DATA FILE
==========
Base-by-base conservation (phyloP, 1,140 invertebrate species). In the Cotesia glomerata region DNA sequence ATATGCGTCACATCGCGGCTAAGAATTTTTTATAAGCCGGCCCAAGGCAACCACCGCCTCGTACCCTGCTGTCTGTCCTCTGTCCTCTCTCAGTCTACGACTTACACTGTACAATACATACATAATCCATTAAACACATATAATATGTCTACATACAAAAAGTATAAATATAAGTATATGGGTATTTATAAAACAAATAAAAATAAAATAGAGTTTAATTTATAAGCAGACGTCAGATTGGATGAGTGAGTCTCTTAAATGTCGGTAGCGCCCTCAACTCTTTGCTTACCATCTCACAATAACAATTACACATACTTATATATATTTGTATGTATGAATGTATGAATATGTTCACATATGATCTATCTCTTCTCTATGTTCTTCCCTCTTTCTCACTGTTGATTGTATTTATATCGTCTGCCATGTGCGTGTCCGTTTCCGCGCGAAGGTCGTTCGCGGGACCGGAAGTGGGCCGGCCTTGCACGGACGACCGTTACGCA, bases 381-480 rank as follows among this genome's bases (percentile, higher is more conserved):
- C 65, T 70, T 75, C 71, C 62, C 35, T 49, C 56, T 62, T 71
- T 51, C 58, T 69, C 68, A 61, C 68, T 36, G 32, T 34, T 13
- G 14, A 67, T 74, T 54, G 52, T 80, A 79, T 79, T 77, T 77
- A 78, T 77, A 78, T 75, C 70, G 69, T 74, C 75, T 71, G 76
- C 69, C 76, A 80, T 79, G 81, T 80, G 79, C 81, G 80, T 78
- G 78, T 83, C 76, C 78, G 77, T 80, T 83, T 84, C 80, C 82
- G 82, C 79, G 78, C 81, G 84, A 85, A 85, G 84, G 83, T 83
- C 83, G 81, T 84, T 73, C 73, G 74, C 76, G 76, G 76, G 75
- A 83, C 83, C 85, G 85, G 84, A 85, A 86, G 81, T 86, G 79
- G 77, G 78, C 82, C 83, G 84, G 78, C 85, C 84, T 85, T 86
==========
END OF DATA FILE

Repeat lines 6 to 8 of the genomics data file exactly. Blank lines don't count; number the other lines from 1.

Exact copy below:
- C 69, C 76, A 80, T 79, G 81, T 80, G 79, C 81, G 80, T 78
- G 78, T 83, C 76, C 78, G 77, T 80, T 83, T 84, C 80, C 82
- G 82, C 79, G 78, C 81, G 84, A 85, A 85, G 84, G 83, T 83